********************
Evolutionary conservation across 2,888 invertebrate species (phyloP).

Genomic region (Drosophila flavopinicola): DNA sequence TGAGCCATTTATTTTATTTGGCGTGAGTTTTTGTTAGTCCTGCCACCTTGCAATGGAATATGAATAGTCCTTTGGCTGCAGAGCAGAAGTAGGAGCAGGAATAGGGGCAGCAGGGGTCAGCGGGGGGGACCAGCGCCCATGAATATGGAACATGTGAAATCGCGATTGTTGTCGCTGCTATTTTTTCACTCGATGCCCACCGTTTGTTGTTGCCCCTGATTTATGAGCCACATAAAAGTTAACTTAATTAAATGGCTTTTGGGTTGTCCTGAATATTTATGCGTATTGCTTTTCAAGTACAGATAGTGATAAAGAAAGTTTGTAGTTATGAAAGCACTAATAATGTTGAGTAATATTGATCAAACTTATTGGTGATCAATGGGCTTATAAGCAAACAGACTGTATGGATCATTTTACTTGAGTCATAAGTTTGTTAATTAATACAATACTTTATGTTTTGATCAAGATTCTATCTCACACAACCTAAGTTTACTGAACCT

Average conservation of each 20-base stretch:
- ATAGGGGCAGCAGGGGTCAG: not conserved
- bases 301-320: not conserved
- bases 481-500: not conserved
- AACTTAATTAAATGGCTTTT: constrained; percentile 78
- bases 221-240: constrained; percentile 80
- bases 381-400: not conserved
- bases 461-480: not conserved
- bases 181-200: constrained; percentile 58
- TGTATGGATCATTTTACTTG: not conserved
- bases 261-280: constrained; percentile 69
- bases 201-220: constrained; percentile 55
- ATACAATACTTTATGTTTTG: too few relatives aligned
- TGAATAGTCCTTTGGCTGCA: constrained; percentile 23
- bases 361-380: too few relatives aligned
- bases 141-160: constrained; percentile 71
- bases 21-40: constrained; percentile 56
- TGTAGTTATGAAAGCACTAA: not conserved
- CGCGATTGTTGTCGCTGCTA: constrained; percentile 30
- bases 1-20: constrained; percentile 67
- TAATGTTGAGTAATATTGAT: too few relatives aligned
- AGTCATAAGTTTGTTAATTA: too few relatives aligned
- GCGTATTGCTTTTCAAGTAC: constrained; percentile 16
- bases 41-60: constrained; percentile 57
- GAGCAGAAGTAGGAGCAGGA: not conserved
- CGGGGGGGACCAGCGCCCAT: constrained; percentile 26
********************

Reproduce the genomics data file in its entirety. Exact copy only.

Evolutionary conservation across 2,888 invertebrate species (phyloP).

Genomic region (Drosophila flavopinicola): DNA sequence TGAGCCATTTATTTTATTTGGCGTGAGTTTTTGTTAGTCCTGCCACCTTGCAATGGAATATGAATAGTCCTTTGGCTGCAGAGCAGAAGTAGGAGCAGGAATAGGGGCAGCAGGGGTCAGCGGGGGGGACCAGCGCCCATGAATATGGAACATGTGAAATCGCGATTGTTGTCGCTGCTATTTTTTCACTCGATGCCCACCGTTTGTTGTTGCCCCTGATTTATGAGCCACATAAAAGTTAACTTAATTAAATGGCTTTTGGGTTGTCCTGAATATTTATGCGTATTGCTTTTCAAGTACAGATAGTGATAAAGAAAGTTTGTAGTTATGAAAGCACTAATAATGTTGAGTAATATTGATCAAACTTATTGGTGATCAATGGGCTTATAAGCAAACAGACTGTATGGATCATTTTACTTGAGTCATAAGTTTGTTAATTAATACAATACTTTATGTTTTGATCAAGATTCTATCTCACACAACCTAAGTTTACTGAACCT

Average conservation of each 20-base stretch:
- ATAGGGGCAGCAGGGGTCAG: not conserved
- bases 301-320: not conserved
- bases 481-500: not conserved
- AACTTAATTAAATGGCTTTT: constrained; percentile 78
- bases 221-240: constrained; percentile 80
- bases 381-400: not conserved
- bases 461-480: not conserved
- bases 181-200: constrained; percentile 58
- TGTATGGATCATTTTACTTG: not conserved
- bases 261-280: constrained; percentile 69
- bases 201-220: constrained; percentile 55
- ATACAATACTTTATGTTTTG: too few relatives aligned
- TGAATAGTCCTTTGGCTGCA: constrained; percentile 23
- bases 361-380: too few relatives aligned
- bases 141-160: constrained; percentile 71
- bases 21-40: constrained; percentile 56
- TGTAGTTATGAAAGCACTAA: not conserved
- CGCGATTGTTGTCGCTGCTA: constrained; percentile 30
- bases 1-20: constrained; percentile 67
- TAATGTTGAGTAATATTGAT: too few relatives aligned
- AGTCATAAGTTTGTTAATTA: too few relatives aligned
- GCGTATTGCTTTTCAAGTAC: constrained; percentile 16
- bases 41-60: constrained; percentile 57
- GAGCAGAAGTAGGAGCAGGA: not conserved
- CGGGGGGGACCAGCGCCCAT: constrained; percentile 26